The group decides to vote immediately to see where they stand. Representative of this notion is the 8th Juror who is willing to acknowledge alternative views or interpretations. All jury members are older white gentleman with strong personalities. His defenses start to crumble as his unconscious emotions become visible to him. The 12 men are lead to the jury room where they will stay locked 12 Angry Men For the purpose of this paper I will be using a movie based on a teen male who is on trial for the murder of his father in 1957. A personal favorite simply because it was able to keep me entertained while doing so little.
A jury of twelve men are locked in the deliberation room to decide the fate of the young boy. As he speaks, several of the other jurors rise and walk to the window, turning their backs on him. Eleven closes the window, but Seven wants it open. Even before the deliberation talks begin it is apparent most of the men are certain the boy is guilty. Eventually, he finds himself the only one maintaining a vote of guilty.
The broken relationship with his son preoccupies his thoughts at several times throughout the movie; he is found staring at the picture. He has his opinion and loves to share it. Then as they continue to discuss the details, 8 juror and other jurors find more and more contradictions towards all the testimonies; through the disputation, each juror reveals their own mind obstacles and conquers their own prejudice. Jurors 3 and 10 were so prejudiced that their attitudes would have quickly eliminated them from being selected during jury review. The information contained in the unconscious area is unrecognized, it is often the most difficult to overcome. The defendant has a weak alibi.
Throughout the movie, Henry uses various styles of leadership in which I will discuss further in the following section. It is the size of the unconscious area that will differ more among the men. As more and more jurors conquer their own prejudices, they finally come to the agreement of the existence of reasonable doubt. Everyone should be given the benefit of the doubt, especially when quick judgments could lead to someone's death. The Twelve jurors are given the job, by the judge, of deciding whether a teenage boy is innocent or guilty of killing his father.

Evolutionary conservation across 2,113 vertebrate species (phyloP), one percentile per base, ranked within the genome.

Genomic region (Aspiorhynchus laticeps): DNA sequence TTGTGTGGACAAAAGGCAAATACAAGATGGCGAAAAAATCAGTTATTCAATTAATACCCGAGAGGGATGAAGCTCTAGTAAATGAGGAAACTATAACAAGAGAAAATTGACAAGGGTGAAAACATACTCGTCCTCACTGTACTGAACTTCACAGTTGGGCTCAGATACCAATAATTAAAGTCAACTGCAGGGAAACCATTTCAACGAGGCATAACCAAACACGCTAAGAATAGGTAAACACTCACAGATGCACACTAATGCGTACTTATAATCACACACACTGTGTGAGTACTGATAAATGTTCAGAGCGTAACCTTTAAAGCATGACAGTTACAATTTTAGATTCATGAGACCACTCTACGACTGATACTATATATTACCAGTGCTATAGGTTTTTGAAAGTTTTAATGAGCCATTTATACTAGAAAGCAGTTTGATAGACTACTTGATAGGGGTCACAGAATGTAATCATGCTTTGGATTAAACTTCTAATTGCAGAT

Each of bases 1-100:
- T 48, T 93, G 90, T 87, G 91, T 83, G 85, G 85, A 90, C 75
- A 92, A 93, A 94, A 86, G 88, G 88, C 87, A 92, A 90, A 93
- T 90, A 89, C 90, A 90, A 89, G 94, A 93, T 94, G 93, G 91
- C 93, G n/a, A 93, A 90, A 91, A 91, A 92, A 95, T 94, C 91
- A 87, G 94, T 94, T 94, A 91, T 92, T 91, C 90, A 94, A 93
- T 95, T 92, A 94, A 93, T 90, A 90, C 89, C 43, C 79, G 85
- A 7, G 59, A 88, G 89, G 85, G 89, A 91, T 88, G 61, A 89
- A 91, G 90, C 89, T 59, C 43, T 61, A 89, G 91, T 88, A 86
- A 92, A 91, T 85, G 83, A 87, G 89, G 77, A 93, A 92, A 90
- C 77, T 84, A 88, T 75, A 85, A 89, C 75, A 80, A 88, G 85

The jurors discuss the switch knife, the murder weapon, and ask to have it brought in because it is distinctive in appearance. An excellent character-study that should be studied and embraced by all present and future film-makers. In addition, a shopkeeper identified the murder weapon as identical to an unusual and ornately carved knife he had sold the boy shortly before the murder. Each character represents the different characters in society and its deeply-rooted flaws. Juror 8 was able to effectively communicate with the men to think of other scenarios that prove the defendant not-guilty through democratic styled leadership. Two and Five change their votes back to guilty.
We enter a courthouse and see twelve men sitting in a jury box. Fortunately an old man besides him chooses to suppose him. The premise is the trial of a frightened, teenaged defendant accused of stabbing and killing his father. The stab wound appears to have been made downward from above, as if the attacker was taller than the victim. The play is set in a New York City Court of Law jury room in 1957. Very often we get involved in Twelve Angry Men This play is about twelve jurors who are to decide the verdict of a 19 year old boy who is accused of killing his father.
Board of Education decision passed in 1954 and the Montgomery Bus Boycott of 1956. They don't know what the truth is. Then 8 walks off with a big smile on his face, feeling proud for having saved the life of an innocent young man. A young man is accused of stabbing his father to death. In doing so, he realizes the power of his emotions which forces him to step back and take a look at what he really feels.
Their words not only show their thoughts but their attitude to the boy and the whole case. We see why people make the decisions that they do and what in their life drives them to make certain judgments. Twelve Angry Men depicts different types of leadership, communication, and group dynamics. Why would a young man kill his beloved father with a switchblade knife? Later on, when he does decide to change his mind to not. He tries hard to keep the peace within the group. The judge informs them that if the man is found guilty, he will be sentenced to the death penalty.